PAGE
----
The Puppy Raiser
by Hunter Charles
About the author: Hunter Charles is a senior in high school from Lafayette, Indiana. He enjoys hanging out with friends and playing basketball. He plans to pursue a career in the military after graduation and is looking forward to serving his country in this way. Hunter wrote this profile in conjunction with Tara Schatz as an assignment in a senior composition class taught by Kathy Nimmer, a Guiding Eyes graduate who is partnered with Nacho, a yellow lab guide dog.
A freelance writer, photographer, wife, mother, and puppy raiser, Tara Schatz does not live a mundane life. From a little blue house in Bennington, Vermont, which is a small town near the New York and Massachusetts borders, she spends her time working and caring for her family and the dogs that pass through, according to her blog, backroadramblers.com. Tara has spent her entire life loving animals. She has been volunteering for Guiding Eyes for years and has raised ten dogs. Both her love of building relationships with dogs as well as an advertising flyer led Tara to become a puppy raiser; in turn, she has become more of an outgoing person who is full of pride for what she does.
A love of building relationships with dogs helped Tara Schatz to become a puppy raiser. Tara has had a dog for the majority of her life, from childhood to adulthood, so she has had plenty of experience of building relationships with dogs. She originally didn’t know how to train dogs; she knew “only how to love them”, but that was enough to lead her down the road to becoming a puppy raiser. Tara had the love for the dogs, but she needed something or someone to introduce her to Guiding Eyes and that came in the form of a flyer. A flyer that reminded her of a movie she once saw.
A random “flyer on a window that said Puppy Raisers Wanted, with a picture of a little yellow lab puppy on it” for Guiding Eyes mesmerized Tara Schatz and helped her to remember a Disney movie called “Love leads the way” which was about the first guide dog in the United States of America. The movie inspired ten-year-old Tara to badly want to be able to “train dogs for a higher purpose”. These events led to Tara signing up and becoming a puppy raiser.
After Tara Schatz saw the flyer and remembered the movie, she called Guiding Eyes and they had her fill out an application online. Then “she was invited to attend what’s called Pre-Placement classes, where she learned all about the program, including the training methods, veterinary care, and how to socialize the puppies”. Tara had to show dedication so the instructors would allow her to become a puppy raiser. To make sure she knew what she was getting herself into, she had to puppy-sit an older dog for a weekend. The classes taught Tara relationship-based training methods so she could get the dogs ready.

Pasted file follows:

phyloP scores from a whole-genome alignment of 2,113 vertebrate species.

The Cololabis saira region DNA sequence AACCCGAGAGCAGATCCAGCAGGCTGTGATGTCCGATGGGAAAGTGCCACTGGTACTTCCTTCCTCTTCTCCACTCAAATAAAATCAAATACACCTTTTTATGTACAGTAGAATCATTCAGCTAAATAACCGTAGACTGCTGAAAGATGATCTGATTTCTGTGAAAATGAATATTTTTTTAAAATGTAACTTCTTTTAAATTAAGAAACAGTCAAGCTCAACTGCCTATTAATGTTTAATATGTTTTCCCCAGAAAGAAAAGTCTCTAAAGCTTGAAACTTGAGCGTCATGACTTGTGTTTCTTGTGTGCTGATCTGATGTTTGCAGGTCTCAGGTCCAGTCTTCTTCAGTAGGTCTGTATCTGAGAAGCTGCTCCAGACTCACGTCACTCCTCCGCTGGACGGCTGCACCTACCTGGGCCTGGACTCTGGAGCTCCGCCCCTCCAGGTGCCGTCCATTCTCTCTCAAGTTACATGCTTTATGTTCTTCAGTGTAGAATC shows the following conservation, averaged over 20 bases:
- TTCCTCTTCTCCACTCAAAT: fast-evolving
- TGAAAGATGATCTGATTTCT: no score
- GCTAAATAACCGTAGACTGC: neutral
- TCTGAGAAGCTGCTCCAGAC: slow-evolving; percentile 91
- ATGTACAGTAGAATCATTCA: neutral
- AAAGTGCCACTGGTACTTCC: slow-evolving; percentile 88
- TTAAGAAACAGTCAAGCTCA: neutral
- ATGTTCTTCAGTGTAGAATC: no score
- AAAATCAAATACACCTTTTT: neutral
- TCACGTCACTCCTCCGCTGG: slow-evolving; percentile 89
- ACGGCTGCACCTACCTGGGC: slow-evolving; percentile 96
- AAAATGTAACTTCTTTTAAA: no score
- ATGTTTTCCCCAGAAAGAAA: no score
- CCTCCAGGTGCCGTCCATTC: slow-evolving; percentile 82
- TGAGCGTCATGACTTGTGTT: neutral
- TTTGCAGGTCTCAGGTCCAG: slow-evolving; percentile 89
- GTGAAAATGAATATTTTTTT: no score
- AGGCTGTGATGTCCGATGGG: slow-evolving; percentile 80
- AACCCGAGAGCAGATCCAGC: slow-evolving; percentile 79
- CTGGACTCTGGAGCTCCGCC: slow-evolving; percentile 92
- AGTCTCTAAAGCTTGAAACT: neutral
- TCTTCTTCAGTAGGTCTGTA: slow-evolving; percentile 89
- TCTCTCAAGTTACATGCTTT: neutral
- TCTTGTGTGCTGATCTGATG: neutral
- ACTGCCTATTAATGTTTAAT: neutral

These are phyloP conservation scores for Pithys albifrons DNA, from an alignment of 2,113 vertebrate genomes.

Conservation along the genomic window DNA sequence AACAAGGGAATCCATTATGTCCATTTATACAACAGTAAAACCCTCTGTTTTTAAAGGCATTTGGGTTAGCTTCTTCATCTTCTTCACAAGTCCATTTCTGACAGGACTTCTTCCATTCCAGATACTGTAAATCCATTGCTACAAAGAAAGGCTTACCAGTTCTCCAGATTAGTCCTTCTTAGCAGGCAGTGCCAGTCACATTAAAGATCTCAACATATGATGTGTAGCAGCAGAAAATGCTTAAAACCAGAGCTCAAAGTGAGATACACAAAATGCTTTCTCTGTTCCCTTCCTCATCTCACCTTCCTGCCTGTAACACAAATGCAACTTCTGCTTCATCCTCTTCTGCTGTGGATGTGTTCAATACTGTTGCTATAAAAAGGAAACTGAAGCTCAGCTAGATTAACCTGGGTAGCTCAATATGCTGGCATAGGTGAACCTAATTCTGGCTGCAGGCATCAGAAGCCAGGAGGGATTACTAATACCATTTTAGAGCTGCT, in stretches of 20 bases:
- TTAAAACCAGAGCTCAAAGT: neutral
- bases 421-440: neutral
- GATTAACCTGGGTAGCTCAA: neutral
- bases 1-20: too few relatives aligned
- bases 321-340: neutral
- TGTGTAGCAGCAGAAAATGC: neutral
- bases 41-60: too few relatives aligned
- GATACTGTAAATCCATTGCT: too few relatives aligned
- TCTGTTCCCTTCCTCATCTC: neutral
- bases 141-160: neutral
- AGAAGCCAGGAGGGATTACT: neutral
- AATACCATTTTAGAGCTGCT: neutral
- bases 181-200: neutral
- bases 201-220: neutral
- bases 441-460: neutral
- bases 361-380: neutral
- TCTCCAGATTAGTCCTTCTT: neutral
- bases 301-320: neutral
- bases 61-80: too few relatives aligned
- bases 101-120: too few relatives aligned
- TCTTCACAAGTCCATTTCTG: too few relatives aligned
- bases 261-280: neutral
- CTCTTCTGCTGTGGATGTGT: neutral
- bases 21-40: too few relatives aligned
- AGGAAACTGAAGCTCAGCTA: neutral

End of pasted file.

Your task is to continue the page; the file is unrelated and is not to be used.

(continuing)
Once a shy, anxious person who wasn’t the most outgoing, being a puppy raiser for Guiding Eyes has affected Tara Schatz so that she is now an outgoing, less shy, and less anxious person who is willing to collaborate with anyone for the sake of Guiding Eyes. Tara “also works with lots of other puppy raisers and they share a love for dogs and volunteering”. Being a puppy raiser has led her to meet plenty of new people. She has become more of an outgoing person who has attended the graduation of the dogs that she raised and those moments fill her with pride and make her grateful to be able to help the way she does.
Guiding Eyes has led Tara Schatz down a long road where in the end she can see what her efforts of raising a dog do, and those moments make Tara extremely proud and grateful that she can be a part of their special journey to give someone a more independent life. Once Tara returns the dogs to Guiding Eyes, after about a year of raising the dog, sometimes longer if it is believed that the dog still needs more time, they train the dog to be able to work with a blind and visually impaired person, so they can live more independently. Tara attends the graduation of the dogs that make it and she loves to be there and see the commitment the dogs have made to their new partner. She says that she worries a little when she attends graduations that they will misbehave when they are around her, but usually, they have a solid work ethic, even though they have only been working with their new partners for a few weeks. Those moments are what encourage her to volunteer again so she can help another person who needs a wonderful working dog.
Tara Schatz, a puppy raiser for Guiding Eyes, has done a lot, not just for the dogs she has raised, but for the blind and visually impaired people who become handlers of the grown-up puppies. With a love of building relationships with dogs, she took an interest in Guiding Eyes and a simple flyer was enough to spark a memory of an older time and that was sufficient for her to sign up and participate in Guiding Eyes. She put a lot of work into it, but she got payoffs as well. For instance, she got to become more of an outgoing person. Puppy raising for Guiding Eyes has filled her with a sense of pride and it made her grateful to do what she enjoys doing. Guiding Eyes has helped Tara learn how to develop deep relationships with dogs using relationship-based training methods, so she could continue to do what she enjoys doing. To this day, Tara continues to puppy raise for Guiding Eyes with her tenth puppy being a black lab named Malinda. She has had six dogs graduate with her last graduating in November 2019 and living in Washington State.